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Is this sentence below correct?

I can complete the job with the help of computer but fail without.

My question here is the use of "without" without any additional word.

updated:

I need to keep the pair of "with" and "without" in the sentence to highlight what happen if we have it (use it) and what happen if we don't have it (use it).

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First, the word "fail" is out of place here. Fail is the opposite of succeed, not the opposite of complete.

Second, in the U.S., we would say "the help of a computer". I know in other places, like England, they talk funny and leave out things for no better reason than they can. Like "I went to hospital" instead of "I went to the hospital". Granted, in the U.S., we say "I went to school." But so what?

Third, without is a preposition. Technically, the rule is that you don't end a sentence with a preposition. However, it's rather more awkward to say "That's the only one of which I can think" than "That's the only one I can think of." So, we often end sentences with a preposition.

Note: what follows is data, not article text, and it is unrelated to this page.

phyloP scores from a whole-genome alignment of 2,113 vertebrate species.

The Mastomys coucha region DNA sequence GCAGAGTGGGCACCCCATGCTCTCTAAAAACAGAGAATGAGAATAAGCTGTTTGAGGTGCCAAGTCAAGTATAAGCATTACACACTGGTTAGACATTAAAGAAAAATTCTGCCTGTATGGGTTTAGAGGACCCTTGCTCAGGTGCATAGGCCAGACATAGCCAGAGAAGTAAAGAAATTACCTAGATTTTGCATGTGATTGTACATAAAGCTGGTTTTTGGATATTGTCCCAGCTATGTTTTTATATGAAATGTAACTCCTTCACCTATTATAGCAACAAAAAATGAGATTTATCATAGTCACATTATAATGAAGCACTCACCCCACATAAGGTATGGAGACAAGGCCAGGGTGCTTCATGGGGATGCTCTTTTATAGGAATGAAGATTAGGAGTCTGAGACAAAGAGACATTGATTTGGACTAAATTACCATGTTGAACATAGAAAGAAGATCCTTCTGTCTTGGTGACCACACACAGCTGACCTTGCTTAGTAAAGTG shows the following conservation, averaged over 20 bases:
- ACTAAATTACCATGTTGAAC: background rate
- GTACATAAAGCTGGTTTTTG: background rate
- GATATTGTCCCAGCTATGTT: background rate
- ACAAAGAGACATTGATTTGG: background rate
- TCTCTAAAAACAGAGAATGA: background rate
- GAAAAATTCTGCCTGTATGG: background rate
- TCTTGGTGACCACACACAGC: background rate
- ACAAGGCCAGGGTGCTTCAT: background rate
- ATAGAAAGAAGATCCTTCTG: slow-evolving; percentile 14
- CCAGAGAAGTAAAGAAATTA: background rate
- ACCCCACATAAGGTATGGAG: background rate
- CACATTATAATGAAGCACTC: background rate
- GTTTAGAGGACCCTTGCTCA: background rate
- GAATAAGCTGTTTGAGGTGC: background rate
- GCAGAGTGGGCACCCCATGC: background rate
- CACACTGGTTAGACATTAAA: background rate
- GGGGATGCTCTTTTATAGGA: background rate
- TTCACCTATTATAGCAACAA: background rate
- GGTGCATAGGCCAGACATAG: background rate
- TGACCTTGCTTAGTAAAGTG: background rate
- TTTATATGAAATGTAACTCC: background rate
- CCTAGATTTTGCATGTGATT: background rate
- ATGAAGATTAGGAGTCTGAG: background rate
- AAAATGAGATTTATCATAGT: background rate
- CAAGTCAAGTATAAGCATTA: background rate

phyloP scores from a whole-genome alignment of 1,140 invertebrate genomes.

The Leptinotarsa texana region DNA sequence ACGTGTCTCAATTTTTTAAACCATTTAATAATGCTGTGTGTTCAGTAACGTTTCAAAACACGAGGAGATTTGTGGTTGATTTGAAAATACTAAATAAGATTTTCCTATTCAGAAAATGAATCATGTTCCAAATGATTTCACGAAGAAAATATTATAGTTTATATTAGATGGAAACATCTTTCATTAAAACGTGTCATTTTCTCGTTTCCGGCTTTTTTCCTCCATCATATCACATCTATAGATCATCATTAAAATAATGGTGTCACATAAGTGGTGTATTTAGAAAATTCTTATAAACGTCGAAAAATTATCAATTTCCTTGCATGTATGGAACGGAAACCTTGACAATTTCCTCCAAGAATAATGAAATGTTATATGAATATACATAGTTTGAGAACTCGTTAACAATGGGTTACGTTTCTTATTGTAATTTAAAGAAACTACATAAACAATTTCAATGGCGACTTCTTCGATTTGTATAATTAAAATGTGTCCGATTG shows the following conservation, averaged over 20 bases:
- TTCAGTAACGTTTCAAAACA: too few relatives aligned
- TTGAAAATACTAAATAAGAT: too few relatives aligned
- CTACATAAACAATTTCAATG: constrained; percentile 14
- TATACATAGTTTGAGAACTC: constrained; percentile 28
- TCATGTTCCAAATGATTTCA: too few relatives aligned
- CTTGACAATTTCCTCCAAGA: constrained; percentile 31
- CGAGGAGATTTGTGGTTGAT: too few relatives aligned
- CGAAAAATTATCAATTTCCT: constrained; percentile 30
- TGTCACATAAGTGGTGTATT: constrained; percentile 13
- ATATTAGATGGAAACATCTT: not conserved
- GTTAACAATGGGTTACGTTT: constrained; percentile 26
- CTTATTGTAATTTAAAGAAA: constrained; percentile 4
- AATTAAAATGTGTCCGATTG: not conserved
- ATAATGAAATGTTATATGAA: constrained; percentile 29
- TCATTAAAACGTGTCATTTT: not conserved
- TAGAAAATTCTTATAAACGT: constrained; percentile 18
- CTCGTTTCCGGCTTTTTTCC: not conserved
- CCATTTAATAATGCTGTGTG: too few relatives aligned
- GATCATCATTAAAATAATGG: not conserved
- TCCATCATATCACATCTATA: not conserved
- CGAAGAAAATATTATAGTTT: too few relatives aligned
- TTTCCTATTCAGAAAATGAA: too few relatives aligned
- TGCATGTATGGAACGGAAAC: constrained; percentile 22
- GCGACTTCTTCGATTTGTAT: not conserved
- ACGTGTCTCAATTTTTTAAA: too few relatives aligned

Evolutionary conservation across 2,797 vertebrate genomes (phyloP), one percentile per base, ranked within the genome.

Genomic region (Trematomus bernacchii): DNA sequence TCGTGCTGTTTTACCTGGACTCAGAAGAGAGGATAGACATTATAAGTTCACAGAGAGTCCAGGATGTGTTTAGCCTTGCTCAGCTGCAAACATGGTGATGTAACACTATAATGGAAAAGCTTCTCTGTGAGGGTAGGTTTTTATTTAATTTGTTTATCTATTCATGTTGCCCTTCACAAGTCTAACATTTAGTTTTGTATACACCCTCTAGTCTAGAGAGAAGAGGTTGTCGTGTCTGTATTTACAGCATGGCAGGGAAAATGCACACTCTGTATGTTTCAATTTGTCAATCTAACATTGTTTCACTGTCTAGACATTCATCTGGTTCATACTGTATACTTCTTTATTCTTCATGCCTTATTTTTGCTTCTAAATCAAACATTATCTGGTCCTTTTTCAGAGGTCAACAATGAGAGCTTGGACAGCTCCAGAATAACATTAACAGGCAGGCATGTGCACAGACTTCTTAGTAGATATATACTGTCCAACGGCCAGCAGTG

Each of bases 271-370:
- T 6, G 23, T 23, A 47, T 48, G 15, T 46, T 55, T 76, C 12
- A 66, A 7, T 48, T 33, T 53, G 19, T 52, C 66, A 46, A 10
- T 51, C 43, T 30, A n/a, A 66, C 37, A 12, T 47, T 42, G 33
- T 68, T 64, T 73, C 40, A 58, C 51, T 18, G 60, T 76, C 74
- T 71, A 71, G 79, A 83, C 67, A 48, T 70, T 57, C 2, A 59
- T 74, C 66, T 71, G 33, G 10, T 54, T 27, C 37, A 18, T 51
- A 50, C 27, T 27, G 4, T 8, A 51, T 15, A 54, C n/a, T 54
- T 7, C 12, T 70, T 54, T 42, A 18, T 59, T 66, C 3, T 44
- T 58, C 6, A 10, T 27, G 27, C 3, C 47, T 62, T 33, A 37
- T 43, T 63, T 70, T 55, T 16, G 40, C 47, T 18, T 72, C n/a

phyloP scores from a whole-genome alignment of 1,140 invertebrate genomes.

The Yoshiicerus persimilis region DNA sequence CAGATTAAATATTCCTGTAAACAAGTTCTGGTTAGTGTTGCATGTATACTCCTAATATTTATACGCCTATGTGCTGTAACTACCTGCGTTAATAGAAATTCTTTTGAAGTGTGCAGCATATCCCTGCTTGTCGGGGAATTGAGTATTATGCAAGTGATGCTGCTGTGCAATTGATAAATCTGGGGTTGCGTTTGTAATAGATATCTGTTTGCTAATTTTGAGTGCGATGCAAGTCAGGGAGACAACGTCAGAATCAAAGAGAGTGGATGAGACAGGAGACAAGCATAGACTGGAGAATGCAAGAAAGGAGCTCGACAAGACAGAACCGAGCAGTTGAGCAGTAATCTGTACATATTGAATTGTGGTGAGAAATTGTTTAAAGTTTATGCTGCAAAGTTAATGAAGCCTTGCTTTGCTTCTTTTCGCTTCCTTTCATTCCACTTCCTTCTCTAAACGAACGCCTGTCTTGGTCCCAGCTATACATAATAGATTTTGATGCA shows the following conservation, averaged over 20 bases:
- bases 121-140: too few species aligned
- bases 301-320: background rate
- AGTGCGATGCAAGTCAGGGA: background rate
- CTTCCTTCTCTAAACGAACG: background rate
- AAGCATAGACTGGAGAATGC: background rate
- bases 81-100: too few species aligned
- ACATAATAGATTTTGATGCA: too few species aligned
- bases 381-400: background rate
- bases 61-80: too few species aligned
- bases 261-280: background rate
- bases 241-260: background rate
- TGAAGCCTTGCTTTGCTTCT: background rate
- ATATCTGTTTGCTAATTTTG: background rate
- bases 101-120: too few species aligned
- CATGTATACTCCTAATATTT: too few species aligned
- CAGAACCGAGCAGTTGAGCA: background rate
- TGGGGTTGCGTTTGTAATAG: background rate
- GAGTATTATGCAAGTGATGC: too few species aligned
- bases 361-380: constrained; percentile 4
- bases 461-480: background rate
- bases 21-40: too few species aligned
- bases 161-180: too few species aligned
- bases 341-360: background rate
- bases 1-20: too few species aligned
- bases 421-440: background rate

Another problem is the carried verb: "I can succeed with the help of a computer, but fail without". "can succeed" would carry to "can fail". Maybe okay, if that's what you mean. If you mean you will fail without a computer, then you can't omit the "will".

"I can succeed with the help of a computer, but will fail without." This just isn't like "only thing I can think of".

"I can succeed with the help of a computer, but will fail without it." This would be okay if "it" unambiguously referred to something. But one might wonder whether "it" referred to "help" or "computer." What is "help of a" doing there anyway?

"I can succeed with a computer, but will fail without one."

If you need to refer to "the job", then "I need to use a computer to complete the job." There is the necessary versus sufficient problem. A computer is necessary. Is it sufficient? If it is, then "All I need to complete the job is the use of a computer."

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